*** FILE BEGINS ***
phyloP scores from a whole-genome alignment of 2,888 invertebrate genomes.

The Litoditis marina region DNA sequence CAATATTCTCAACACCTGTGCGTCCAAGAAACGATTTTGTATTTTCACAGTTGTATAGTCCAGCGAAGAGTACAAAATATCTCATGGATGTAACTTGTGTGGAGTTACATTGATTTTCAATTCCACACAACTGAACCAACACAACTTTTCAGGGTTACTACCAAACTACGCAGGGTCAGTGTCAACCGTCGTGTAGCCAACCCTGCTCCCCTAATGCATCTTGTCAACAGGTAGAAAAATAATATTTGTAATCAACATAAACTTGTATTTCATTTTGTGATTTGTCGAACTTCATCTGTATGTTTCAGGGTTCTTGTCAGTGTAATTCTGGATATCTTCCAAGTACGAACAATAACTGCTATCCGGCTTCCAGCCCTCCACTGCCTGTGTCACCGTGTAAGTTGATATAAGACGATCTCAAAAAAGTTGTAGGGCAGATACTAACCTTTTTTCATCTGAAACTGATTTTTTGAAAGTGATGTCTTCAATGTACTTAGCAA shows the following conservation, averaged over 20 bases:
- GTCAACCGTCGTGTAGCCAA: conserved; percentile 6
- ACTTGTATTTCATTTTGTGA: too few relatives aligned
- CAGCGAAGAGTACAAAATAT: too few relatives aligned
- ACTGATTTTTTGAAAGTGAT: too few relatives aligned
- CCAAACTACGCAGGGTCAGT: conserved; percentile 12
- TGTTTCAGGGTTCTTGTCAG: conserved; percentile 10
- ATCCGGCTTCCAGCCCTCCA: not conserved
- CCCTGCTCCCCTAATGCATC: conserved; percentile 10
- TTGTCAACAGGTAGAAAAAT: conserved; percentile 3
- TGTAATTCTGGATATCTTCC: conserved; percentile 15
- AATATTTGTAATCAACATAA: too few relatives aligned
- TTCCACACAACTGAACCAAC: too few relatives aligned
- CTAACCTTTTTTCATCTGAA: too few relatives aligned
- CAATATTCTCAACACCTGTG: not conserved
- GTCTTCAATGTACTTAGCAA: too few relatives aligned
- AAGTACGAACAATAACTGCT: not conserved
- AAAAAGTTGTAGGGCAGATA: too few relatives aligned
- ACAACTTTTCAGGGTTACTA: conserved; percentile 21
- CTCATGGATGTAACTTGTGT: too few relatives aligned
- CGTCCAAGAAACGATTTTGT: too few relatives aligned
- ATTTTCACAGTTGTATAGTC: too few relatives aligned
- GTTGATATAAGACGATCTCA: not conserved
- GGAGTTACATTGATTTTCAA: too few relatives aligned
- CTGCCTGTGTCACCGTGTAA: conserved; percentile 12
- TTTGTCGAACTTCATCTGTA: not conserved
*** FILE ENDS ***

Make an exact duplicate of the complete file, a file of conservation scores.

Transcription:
phyloP scores from a whole-genome alignment of 2,888 invertebrate genomes.

The Litoditis marina region DNA sequence CAATATTCTCAACACCTGTGCGTCCAAGAAACGATTTTGTATTTTCACAGTTGTATAGTCCAGCGAAGAGTACAAAATATCTCATGGATGTAACTTGTGTGGAGTTACATTGATTTTCAATTCCACACAACTGAACCAACACAACTTTTCAGGGTTACTACCAAACTACGCAGGGTCAGTGTCAACCGTCGTGTAGCCAACCCTGCTCCCCTAATGCATCTTGTCAACAGGTAGAAAAATAATATTTGTAATCAACATAAACTTGTATTTCATTTTGTGATTTGTCGAACTTCATCTGTATGTTTCAGGGTTCTTGTCAGTGTAATTCTGGATATCTTCCAAGTACGAACAATAACTGCTATCCGGCTTCCAGCCCTCCACTGCCTGTGTCACCGTGTAAGTTGATATAAGACGATCTCAAAAAAGTTGTAGGGCAGATACTAACCTTTTTTCATCTGAAACTGATTTTTTGAAAGTGATGTCTTCAATGTACTTAGCAA shows the following conservation, averaged over 20 bases:
- GTCAACCGTCGTGTAGCCAA: conserved; percentile 6
- ACTTGTATTTCATTTTGTGA: too few relatives aligned
- CAGCGAAGAGTACAAAATAT: too few relatives aligned
- ACTGATTTTTTGAAAGTGAT: too few relatives aligned
- CCAAACTACGCAGGGTCAGT: conserved; percentile 12
- TGTTTCAGGGTTCTTGTCAG: conserved; percentile 10
- ATCCGGCTTCCAGCCCTCCA: not conserved
- CCCTGCTCCCCTAATGCATC: conserved; percentile 10
- TTGTCAACAGGTAGAAAAAT: conserved; percentile 3
- TGTAATTCTGGATATCTTCC: conserved; percentile 15
- AATATTTGTAATCAACATAA: too few relatives aligned
- TTCCACACAACTGAACCAAC: too few relatives aligned
- CTAACCTTTTTTCATCTGAA: too few relatives aligned
- CAATATTCTCAACACCTGTG: not conserved
- GTCTTCAATGTACTTAGCAA: too few relatives aligned
- AAGTACGAACAATAACTGCT: not conserved
- AAAAAGTTGTAGGGCAGATA: too few relatives aligned
- ACAACTTTTCAGGGTTACTA: conserved; percentile 21
- CTCATGGATGTAACTTGTGT: too few relatives aligned
- CGTCCAAGAAACGATTTTGT: too few relatives aligned
- ATTTTCACAGTTGTATAGTC: too few relatives aligned
- GTTGATATAAGACGATCTCA: not conserved
- GGAGTTACATTGATTTTCAA: too few relatives aligned
- CTGCCTGTGTCACCGTGTAA: conserved; percentile 12
- TTTGTCGAACTTCATCTGTA: not conserved